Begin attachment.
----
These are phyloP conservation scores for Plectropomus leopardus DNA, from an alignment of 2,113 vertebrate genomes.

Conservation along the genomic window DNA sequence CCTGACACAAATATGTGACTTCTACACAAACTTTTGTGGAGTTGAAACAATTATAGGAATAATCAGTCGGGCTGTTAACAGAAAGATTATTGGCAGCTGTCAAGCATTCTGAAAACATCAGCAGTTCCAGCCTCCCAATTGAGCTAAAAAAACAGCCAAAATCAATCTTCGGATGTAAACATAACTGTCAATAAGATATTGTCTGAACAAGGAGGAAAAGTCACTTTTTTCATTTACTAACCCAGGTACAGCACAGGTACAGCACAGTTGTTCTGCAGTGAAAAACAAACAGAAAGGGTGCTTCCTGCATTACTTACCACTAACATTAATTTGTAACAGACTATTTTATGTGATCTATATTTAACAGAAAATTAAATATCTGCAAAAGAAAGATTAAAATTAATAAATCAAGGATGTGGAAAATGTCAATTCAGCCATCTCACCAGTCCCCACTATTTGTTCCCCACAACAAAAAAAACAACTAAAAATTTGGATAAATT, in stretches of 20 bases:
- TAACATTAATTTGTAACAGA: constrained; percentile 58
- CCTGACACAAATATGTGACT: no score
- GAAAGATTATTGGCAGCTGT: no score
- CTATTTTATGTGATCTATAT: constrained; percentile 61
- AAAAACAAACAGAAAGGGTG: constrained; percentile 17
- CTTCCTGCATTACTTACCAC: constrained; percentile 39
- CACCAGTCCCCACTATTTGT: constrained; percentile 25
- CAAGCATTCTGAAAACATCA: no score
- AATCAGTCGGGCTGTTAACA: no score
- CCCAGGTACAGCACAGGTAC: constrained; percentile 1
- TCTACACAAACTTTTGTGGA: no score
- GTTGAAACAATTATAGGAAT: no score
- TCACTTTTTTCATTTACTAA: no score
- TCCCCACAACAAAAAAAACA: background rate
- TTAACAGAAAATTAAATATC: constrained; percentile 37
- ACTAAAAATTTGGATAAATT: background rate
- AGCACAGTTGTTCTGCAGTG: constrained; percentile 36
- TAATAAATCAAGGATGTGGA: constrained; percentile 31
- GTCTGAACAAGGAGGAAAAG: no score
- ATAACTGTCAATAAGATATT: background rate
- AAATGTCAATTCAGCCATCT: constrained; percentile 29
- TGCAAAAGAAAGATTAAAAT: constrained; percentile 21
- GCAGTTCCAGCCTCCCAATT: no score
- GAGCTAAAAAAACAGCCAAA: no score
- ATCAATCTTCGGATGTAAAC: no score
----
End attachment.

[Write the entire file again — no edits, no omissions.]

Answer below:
These are phyloP conservation scores for Plectropomus leopardus DNA, from an alignment of 2,113 vertebrate genomes.

Conservation along the genomic window DNA sequence CCTGACACAAATATGTGACTTCTACACAAACTTTTGTGGAGTTGAAACAATTATAGGAATAATCAGTCGGGCTGTTAACAGAAAGATTATTGGCAGCTGTCAAGCATTCTGAAAACATCAGCAGTTCCAGCCTCCCAATTGAGCTAAAAAAACAGCCAAAATCAATCTTCGGATGTAAACATAACTGTCAATAAGATATTGTCTGAACAAGGAGGAAAAGTCACTTTTTTCATTTACTAACCCAGGTACAGCACAGGTACAGCACAGTTGTTCTGCAGTGAAAAACAAACAGAAAGGGTGCTTCCTGCATTACTTACCACTAACATTAATTTGTAACAGACTATTTTATGTGATCTATATTTAACAGAAAATTAAATATCTGCAAAAGAAAGATTAAAATTAATAAATCAAGGATGTGGAAAATGTCAATTCAGCCATCTCACCAGTCCCCACTATTTGTTCCCCACAACAAAAAAAACAACTAAAAATTTGGATAAATT, in stretches of 20 bases:
- TAACATTAATTTGTAACAGA: constrained; percentile 58
- CCTGACACAAATATGTGACT: no score
- GAAAGATTATTGGCAGCTGT: no score
- CTATTTTATGTGATCTATAT: constrained; percentile 61
- AAAAACAAACAGAAAGGGTG: constrained; percentile 17
- CTTCCTGCATTACTTACCAC: constrained; percentile 39
- CACCAGTCCCCACTATTTGT: constrained; percentile 25
- CAAGCATTCTGAAAACATCA: no score
- AATCAGTCGGGCTGTTAACA: no score
- CCCAGGTACAGCACAGGTAC: constrained; percentile 1
- TCTACACAAACTTTTGTGGA: no score
- GTTGAAACAATTATAGGAAT: no score
- TCACTTTTTTCATTTACTAA: no score
- TCCCCACAACAAAAAAAACA: background rate
- TTAACAGAAAATTAAATATC: constrained; percentile 37
- ACTAAAAATTTGGATAAATT: background rate
- AGCACAGTTGTTCTGCAGTG: constrained; percentile 36
- TAATAAATCAAGGATGTGGA: constrained; percentile 31
- GTCTGAACAAGGAGGAAAAG: no score
- ATAACTGTCAATAAGATATT: background rate
- AAATGTCAATTCAGCCATCT: constrained; percentile 29
- TGCAAAAGAAAGATTAAAAT: constrained; percentile 21
- GCAGTTCCAGCCTCCCAATT: no score
- GAGCTAAAAAAACAGCCAAA: no score
- ATCAATCTTCGGATGTAAAC: no score